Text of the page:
September 27, 2016 -- Breast imaging developer Seno Medical Instruments announced interim results from its MAESTRO study at last week's European Society of Breast Imaging (EUSOBI) meeting in Paris.
The results from the study demonstrate the potential of the company's Imagio optoacoustic (OA) breast imaging system to determine whether a suspicious mass is cancerous, with the goal of reducing the rate of negative biopsies, according to the vendor. The system, which received its CE Mark in 2014, has the potential to reduce negative biopsies by 43%, the firm said.
MAESTRO, a controlled, multicenter, observational, postmarketing surveillance and clinical follow-up study, was designed to assess the specificity and sensitivity of optoacoustics to conventional diagnostic ultrasound in suspicious masses classified as BI-RADS 4a and 4b. Investigators first performed ultrasound to reach a diagnosis and decision to biopsy followed by an Imagio OA examination. The study enrolled 200 women with undiagnosed suspicious masses.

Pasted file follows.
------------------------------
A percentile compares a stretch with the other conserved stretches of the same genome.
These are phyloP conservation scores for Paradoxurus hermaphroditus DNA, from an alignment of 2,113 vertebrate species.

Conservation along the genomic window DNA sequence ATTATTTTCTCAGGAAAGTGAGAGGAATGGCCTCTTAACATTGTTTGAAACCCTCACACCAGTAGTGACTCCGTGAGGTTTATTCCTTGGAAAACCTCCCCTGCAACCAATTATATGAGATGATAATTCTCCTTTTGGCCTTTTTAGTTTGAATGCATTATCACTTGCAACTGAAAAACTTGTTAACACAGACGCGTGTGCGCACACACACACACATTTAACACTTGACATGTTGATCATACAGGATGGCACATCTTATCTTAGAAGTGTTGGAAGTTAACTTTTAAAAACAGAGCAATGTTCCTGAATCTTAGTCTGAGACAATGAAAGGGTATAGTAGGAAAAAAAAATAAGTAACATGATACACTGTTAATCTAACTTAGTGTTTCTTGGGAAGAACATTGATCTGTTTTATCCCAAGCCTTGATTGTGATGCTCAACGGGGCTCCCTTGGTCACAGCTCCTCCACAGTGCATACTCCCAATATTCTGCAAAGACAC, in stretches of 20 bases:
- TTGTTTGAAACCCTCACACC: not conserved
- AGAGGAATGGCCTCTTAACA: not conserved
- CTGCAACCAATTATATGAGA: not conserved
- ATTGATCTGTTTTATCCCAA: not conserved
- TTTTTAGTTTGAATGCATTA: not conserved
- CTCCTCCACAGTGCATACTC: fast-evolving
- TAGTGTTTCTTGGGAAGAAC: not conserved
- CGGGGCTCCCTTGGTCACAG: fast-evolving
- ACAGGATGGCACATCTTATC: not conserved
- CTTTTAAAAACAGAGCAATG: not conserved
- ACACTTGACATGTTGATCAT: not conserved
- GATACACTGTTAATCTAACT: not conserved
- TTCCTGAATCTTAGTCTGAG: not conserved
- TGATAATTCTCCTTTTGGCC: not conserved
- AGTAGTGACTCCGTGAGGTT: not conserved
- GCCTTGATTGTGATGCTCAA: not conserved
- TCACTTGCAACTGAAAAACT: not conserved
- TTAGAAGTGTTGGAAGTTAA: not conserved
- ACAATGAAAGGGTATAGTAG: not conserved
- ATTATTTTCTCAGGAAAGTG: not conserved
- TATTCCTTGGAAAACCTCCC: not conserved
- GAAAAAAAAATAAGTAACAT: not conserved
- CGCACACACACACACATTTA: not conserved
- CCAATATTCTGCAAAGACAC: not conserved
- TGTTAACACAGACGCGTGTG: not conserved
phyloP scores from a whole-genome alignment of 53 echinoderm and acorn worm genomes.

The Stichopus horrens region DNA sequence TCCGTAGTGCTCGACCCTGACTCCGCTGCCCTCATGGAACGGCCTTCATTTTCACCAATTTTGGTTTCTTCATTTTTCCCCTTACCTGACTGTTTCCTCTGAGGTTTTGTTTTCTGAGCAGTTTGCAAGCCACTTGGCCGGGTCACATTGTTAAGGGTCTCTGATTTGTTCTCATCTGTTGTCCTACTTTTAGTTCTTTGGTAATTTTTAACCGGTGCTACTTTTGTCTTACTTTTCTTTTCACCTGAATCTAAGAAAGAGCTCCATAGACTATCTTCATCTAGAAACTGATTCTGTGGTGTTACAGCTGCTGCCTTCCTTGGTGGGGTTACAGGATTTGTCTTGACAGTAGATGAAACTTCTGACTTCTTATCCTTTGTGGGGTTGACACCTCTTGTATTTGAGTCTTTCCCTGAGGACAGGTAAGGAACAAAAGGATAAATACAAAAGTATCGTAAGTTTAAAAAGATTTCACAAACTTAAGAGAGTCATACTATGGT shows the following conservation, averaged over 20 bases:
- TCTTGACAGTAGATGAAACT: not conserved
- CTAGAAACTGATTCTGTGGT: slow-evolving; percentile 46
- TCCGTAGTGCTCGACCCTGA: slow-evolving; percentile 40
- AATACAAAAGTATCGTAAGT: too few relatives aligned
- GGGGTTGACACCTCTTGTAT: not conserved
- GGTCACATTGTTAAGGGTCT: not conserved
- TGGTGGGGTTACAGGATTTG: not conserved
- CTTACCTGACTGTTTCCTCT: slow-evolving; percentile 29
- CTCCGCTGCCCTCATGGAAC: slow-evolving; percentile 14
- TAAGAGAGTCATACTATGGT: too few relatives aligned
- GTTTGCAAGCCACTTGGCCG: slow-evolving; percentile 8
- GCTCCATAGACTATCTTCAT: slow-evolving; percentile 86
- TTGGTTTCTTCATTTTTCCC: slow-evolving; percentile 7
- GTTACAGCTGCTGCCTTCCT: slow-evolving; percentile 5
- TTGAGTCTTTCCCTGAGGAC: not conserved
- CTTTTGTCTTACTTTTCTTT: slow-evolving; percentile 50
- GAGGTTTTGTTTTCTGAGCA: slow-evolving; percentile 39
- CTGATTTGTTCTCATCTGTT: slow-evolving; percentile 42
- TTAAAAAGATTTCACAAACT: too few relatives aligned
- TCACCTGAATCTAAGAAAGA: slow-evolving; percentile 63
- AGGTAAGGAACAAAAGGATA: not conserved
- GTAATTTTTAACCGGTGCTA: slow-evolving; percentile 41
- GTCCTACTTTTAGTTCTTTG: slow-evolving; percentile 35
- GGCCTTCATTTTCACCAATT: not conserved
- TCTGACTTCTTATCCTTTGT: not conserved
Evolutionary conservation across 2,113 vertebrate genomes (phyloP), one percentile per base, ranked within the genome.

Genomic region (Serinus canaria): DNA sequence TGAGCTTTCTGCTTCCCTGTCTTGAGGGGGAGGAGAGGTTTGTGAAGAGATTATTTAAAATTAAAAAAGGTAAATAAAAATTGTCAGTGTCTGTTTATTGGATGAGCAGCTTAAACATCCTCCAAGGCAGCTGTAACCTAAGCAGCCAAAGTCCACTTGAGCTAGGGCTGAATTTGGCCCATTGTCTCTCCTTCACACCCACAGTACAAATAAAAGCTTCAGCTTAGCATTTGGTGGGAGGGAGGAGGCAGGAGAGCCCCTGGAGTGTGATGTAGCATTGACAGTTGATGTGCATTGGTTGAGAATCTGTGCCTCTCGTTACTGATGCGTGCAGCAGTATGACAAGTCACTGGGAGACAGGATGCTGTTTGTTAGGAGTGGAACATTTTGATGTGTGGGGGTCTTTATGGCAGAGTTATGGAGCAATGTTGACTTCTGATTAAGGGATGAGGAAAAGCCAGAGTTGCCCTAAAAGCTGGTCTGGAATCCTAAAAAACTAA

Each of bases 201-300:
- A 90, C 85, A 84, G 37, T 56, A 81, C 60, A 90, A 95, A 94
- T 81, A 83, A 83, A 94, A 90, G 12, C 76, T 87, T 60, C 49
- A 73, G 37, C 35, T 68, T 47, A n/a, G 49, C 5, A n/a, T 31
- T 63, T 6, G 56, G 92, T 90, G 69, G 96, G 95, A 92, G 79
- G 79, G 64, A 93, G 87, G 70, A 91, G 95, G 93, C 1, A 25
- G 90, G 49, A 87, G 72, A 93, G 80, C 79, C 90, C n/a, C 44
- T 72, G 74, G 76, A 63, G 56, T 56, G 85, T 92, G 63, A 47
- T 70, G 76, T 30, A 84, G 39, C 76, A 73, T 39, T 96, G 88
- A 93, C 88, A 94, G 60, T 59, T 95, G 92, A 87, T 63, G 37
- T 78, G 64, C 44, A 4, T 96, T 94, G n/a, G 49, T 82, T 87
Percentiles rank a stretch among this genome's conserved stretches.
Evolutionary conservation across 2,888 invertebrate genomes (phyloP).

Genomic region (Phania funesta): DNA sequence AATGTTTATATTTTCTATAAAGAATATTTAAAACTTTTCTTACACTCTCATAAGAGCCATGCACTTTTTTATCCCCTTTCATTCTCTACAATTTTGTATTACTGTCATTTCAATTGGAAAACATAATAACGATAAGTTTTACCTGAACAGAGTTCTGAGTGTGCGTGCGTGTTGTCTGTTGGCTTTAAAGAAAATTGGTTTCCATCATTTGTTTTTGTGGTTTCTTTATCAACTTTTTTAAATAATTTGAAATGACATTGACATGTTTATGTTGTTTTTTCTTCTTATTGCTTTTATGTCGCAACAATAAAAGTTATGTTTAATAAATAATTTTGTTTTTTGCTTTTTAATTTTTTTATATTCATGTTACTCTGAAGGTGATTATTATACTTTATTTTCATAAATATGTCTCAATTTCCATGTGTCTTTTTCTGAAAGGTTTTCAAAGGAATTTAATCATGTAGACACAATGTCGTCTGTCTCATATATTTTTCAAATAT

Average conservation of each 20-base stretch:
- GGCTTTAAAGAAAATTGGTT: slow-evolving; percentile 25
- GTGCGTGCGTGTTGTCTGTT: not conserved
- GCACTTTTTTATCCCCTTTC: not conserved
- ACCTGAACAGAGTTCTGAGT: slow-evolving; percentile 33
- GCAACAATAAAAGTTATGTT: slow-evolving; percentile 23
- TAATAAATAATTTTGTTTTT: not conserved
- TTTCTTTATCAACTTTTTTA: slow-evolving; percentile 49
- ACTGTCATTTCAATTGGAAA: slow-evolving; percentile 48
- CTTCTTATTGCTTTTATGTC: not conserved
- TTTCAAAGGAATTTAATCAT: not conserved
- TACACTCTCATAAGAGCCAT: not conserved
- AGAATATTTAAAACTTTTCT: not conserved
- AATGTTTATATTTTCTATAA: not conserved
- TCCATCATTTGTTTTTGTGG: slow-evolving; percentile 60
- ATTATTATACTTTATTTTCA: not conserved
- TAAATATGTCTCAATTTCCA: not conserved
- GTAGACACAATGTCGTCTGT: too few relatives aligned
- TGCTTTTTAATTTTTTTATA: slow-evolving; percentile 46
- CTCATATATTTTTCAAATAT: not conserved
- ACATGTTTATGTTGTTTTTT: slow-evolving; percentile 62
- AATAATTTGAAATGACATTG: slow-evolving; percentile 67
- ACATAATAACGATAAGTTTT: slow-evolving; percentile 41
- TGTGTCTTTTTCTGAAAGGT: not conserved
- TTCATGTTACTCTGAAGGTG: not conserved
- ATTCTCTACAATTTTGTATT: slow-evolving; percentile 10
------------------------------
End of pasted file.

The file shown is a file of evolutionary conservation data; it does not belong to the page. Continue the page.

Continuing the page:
The interim analysis of 78 subjects found that, following the use of Imagio system, radiologists downgraded BI-RADS categories of the internal ultrasound control-classified BI-RADS 4a masses to BI-RADS 3 or 2 in 75% of cases, and they downgraded BI-RADS 4b masses to either BI-RADS 3 or 2 in 37.5% of cases. The interim results also showed that Imagio OA increased specificity to more than 43%, with no significant loss in sensitivity. In addition, clinicians were able to reduce the rate of false-positive diagnoses by 20% for the last 48 subjects evaluated in the study.
Final results from the MAESTRO study are expected to be announced in early 2017. Enrollment for a U.S. trial of more than 2,000 patients has been completed and results will be announced in the latter half of 2017, according to the company.
The firm is planning to file its premarket approval submission for the Imagio system to the U.S. Food and Drug Administration by the end of 2016.